Tragedy and the Effect It Has on College Football Teams

C. J. KrasykCorrespondent IApril 15, 2010

MONTCOAL, WV - APRIL 10:  Friends, family, and community members participate in a candle light vigil at Marshfork Elementary School held for the deceased coal miners on April 10, 2010 in Montcoal, West Virginia. On April 5, a methane gas explosion killed 29 coal miners at the Massey Energy Company's Upper Big Branch Coal Mine.   (Photo by Kayana Szymczak/Getty Images)
Kayana Szymczak/Getty Images

Tragedy affects all of us. It reaches its cold, cruel hand out and touches every single one of us at some point in our lives.

Tragedy can be difficult but it can also become a rallying point for families, communities, and even entire states.

And, if in the right area and setting, it can be a rallying point for a college athletic program.

We have seen it happen before.

In 1999, Texas A & M had a bonfire collapse that left 12 dead and 27 injured. The bonfire was a tradition for 90 years and was done around Thanksgiving and was a big part of the festivities held around the Texas game.

A & M rallied around the accident and took down the No. 5 ranked Longhorns 20-16 in what was probably the most emotional college football game ever played.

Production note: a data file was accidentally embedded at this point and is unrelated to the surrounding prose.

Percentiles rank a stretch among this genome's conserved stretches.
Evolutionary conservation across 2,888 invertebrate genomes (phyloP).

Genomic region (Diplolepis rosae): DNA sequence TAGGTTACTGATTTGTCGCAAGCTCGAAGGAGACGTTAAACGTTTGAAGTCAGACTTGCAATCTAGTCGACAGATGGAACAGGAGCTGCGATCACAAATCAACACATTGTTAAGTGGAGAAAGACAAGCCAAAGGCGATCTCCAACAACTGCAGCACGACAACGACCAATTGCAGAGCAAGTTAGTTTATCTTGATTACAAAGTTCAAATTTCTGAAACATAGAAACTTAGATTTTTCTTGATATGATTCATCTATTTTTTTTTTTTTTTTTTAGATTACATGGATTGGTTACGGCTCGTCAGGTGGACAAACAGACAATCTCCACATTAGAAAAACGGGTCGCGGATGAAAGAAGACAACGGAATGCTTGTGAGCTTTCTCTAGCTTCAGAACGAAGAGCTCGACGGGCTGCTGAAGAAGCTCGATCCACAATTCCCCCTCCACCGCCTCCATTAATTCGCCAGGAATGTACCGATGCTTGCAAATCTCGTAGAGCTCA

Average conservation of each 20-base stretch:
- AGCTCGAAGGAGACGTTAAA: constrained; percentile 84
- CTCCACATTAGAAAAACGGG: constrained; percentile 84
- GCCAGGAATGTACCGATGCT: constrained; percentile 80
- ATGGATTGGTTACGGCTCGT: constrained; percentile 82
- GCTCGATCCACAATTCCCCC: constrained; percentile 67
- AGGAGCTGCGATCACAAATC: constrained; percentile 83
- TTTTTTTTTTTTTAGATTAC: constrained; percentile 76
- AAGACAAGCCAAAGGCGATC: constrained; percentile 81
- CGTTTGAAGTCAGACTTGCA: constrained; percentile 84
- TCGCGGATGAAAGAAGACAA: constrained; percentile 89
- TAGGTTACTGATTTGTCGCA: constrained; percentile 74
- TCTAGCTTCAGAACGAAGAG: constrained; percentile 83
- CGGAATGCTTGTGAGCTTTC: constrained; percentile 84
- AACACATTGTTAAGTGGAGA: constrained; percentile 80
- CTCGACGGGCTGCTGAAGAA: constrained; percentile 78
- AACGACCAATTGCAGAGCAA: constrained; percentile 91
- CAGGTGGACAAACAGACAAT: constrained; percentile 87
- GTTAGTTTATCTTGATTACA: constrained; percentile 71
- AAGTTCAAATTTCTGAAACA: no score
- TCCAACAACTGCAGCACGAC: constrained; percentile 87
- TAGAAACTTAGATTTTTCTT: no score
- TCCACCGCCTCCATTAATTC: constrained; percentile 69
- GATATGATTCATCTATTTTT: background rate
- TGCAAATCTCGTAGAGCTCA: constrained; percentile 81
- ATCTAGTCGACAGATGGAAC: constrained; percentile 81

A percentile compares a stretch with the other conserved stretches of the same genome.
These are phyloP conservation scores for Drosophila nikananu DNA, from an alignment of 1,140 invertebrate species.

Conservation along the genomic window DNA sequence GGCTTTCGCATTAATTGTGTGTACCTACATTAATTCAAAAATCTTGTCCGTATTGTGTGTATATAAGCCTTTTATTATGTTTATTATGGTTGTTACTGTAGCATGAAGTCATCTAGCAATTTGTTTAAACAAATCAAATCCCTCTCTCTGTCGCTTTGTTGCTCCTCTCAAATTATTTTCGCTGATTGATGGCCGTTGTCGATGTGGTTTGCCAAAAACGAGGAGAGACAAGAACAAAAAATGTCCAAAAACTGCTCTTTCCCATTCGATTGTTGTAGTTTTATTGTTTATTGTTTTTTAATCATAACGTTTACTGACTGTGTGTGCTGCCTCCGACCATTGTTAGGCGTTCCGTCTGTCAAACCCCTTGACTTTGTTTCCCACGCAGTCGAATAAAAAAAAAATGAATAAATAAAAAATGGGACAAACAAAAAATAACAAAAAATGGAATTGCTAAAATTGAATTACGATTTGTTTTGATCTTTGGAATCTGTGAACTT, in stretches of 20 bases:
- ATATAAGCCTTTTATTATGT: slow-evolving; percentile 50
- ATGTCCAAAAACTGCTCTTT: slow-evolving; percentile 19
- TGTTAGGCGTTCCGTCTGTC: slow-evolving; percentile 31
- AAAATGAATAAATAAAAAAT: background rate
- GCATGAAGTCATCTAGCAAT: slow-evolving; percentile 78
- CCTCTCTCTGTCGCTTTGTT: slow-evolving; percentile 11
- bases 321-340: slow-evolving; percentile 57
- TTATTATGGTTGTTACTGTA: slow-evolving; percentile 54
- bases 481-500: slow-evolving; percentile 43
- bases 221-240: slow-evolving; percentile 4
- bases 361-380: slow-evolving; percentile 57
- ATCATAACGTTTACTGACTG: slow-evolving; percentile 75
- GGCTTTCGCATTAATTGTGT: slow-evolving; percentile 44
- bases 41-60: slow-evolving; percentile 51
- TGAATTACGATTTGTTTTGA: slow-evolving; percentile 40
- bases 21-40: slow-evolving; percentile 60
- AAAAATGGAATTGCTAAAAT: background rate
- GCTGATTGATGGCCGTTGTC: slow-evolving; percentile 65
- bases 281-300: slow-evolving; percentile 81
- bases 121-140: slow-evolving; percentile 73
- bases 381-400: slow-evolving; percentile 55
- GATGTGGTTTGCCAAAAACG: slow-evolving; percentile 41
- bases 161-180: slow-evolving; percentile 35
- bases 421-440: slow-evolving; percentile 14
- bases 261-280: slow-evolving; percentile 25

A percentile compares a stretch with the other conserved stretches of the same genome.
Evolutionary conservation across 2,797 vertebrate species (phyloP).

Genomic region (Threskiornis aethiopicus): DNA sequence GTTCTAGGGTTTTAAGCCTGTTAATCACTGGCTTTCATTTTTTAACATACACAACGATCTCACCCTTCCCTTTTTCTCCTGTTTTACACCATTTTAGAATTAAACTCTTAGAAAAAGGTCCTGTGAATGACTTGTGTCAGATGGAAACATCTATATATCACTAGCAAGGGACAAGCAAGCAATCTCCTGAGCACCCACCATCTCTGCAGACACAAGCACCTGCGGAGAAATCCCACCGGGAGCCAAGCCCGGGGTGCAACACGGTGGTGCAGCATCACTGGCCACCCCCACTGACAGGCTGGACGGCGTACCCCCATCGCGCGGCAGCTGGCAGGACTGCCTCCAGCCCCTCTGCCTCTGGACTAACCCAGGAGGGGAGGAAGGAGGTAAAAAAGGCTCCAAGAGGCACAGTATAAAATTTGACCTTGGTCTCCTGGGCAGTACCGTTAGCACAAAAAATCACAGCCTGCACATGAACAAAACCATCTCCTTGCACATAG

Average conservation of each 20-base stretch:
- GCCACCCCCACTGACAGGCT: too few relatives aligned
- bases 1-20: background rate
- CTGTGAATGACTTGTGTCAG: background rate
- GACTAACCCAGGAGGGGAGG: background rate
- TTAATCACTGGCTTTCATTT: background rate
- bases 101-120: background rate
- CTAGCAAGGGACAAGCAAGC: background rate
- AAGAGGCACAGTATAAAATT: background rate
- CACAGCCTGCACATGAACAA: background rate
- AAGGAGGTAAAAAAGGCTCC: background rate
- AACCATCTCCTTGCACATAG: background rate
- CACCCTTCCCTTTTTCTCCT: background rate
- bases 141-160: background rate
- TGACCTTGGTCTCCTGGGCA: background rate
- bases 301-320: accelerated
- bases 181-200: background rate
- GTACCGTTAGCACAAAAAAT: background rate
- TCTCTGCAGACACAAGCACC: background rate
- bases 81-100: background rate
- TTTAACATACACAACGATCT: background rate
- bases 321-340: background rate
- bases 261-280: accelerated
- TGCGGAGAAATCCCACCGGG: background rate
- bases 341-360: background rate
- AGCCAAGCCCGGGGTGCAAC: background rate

Now while that was only one game, that day will never be forgotten. Every A & M and Texas game that is played now is almost overshadowed by that event. A & M holds a memorial service ever year in honor of those who lost their lives.

Now I do not know for sure, but I would bet that the current Aggies play that Texas game for all those that were killed that day and can no longer watch.

We have seen a team rally around a tragedy for an entire season.

Three years ago on April 16, 2007 the campus of Virginia Tech was rocked when a gunman shot and killed 32 people, including 27 students and five faculty, and then committed suicide. Seventeen more students were injured in the attack.

Tech cancelled the reminder of its spring practice and the spring game. Special decals were worn on the helmets all season in honor of those who were killed on the tragic day.

The Tech students rallied around their football team and the team rallied around the student body.

They posted an 11-3 record and won the ACC conference title.

Now, in West Virginia, people are still trying to make sense of a blast that claimed the lives of 29 coal miners.

While this tragic accident did not occur on a college campus or even claim the lives of college students, expect the West Virginia football team to help rally not only the community of Montcoal, where the Upper Big Branch Mine was located, but the entire state as well.

For those that are not from West Virginia or ever lived there, it is basically one big family. We take care of each other.

In a state with no pro sports it is West Virginia University's athletic program that fans eat, sleep, breathe, live, and die with.

With a hometown coach in Bill Stewart, look for the Mountaineers to help lift the spirits of a community and state this season.